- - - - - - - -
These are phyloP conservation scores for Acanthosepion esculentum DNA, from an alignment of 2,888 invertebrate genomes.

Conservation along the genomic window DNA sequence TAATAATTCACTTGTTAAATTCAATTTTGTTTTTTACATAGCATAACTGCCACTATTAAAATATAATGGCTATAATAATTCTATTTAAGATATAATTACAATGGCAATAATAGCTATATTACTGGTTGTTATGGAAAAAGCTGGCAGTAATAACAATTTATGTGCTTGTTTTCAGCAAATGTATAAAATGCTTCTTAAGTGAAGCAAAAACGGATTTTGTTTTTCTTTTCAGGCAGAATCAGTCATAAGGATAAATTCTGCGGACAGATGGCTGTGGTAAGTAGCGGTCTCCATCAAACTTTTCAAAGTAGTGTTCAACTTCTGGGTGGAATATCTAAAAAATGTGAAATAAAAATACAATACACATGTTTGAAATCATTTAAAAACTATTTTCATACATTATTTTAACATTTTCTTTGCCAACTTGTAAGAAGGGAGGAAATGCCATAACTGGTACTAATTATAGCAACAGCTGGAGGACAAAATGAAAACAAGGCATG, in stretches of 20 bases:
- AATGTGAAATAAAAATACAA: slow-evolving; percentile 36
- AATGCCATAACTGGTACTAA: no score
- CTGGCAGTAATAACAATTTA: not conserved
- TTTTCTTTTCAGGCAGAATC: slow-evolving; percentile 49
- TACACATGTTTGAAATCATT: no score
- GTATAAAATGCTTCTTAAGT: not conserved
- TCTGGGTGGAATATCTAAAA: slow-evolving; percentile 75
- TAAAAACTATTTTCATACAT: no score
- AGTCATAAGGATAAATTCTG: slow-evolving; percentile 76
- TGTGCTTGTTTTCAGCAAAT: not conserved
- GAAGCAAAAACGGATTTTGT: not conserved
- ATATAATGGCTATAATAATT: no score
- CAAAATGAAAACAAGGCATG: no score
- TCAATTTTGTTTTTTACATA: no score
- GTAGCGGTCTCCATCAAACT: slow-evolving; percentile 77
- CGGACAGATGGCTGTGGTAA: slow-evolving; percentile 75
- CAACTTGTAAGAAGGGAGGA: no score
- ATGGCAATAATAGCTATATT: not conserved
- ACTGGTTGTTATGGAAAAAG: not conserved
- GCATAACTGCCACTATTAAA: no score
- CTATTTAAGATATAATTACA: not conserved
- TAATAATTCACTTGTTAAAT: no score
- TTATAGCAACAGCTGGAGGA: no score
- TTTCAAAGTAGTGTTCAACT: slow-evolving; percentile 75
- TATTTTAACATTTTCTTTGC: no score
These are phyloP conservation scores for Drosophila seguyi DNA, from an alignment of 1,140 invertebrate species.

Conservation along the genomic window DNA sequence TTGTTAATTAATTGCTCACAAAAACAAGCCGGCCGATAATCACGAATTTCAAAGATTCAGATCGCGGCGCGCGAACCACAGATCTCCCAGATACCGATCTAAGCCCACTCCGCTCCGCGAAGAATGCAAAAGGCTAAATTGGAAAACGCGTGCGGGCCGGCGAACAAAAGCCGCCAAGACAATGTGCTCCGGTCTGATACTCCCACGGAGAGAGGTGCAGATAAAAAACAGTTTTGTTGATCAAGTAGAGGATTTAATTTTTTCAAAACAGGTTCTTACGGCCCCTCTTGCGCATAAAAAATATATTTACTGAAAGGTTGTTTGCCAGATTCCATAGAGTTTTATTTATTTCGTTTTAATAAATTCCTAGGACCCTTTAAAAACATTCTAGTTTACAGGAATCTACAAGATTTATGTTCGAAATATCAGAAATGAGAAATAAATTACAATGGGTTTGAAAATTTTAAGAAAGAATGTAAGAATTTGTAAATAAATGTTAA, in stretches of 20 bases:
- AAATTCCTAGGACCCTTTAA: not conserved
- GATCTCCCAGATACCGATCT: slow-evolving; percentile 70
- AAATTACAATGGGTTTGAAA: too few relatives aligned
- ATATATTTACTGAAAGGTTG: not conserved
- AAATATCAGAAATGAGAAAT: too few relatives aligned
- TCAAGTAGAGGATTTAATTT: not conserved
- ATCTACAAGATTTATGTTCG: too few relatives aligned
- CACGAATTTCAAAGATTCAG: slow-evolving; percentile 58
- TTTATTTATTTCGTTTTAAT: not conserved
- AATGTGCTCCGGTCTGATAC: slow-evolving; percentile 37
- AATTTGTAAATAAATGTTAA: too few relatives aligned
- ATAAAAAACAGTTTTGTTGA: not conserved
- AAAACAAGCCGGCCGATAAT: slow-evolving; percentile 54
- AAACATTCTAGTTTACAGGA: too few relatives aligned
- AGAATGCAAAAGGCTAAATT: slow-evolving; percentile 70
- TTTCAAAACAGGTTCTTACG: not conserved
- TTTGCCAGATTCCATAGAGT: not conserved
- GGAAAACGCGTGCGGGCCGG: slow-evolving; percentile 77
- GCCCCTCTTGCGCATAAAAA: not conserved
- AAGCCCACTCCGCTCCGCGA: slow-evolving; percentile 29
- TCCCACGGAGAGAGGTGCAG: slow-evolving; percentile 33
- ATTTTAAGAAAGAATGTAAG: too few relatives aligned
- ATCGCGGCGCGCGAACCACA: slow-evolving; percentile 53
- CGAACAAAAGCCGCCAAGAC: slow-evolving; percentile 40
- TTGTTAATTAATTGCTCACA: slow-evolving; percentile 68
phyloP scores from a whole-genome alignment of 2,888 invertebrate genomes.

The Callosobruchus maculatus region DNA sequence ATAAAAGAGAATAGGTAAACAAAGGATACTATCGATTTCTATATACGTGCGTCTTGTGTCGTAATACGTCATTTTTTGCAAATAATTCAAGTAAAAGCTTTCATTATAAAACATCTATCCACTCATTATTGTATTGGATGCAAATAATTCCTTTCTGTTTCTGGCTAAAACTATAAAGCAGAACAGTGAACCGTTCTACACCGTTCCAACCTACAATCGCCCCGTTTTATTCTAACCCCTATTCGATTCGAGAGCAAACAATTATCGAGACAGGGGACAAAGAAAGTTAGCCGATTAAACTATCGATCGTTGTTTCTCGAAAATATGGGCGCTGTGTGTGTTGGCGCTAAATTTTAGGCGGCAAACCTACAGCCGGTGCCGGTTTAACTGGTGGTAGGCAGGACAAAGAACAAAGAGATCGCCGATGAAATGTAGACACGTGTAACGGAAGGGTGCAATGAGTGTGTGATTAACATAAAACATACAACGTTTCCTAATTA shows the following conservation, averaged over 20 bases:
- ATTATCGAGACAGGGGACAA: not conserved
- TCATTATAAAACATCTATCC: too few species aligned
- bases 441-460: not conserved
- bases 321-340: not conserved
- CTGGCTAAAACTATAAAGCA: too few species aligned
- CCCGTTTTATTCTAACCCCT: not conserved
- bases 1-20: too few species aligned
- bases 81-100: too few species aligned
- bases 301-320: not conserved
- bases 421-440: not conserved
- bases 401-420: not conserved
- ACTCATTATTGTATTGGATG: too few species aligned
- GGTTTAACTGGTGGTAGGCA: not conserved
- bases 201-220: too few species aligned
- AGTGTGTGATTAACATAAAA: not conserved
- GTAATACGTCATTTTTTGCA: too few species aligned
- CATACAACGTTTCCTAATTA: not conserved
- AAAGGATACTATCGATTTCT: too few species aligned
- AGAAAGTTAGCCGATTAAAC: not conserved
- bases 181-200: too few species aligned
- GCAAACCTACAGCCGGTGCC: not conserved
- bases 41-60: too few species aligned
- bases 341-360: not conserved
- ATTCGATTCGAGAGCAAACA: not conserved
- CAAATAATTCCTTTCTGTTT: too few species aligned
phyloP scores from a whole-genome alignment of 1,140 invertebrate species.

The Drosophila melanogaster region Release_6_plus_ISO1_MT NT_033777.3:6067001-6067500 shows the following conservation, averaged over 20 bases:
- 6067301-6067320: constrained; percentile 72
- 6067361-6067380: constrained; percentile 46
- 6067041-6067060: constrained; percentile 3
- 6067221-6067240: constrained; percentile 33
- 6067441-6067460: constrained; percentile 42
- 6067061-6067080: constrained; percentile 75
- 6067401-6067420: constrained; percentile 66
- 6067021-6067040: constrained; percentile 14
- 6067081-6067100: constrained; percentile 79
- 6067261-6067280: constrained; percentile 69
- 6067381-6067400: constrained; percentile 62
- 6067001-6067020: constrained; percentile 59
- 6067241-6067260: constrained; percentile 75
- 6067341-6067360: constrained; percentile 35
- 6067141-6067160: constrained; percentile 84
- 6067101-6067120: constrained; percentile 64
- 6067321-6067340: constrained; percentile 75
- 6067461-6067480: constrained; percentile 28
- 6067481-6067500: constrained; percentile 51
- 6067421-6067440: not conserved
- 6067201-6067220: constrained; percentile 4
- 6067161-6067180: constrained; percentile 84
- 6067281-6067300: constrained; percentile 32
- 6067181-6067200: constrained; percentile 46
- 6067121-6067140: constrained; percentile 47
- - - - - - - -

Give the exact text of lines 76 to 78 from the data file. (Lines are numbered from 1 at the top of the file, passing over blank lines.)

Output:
- bases 181-200: too few species aligned
- GCAAACCTACAGCCGGTGCC: not conserved
- bases 41-60: too few species aligned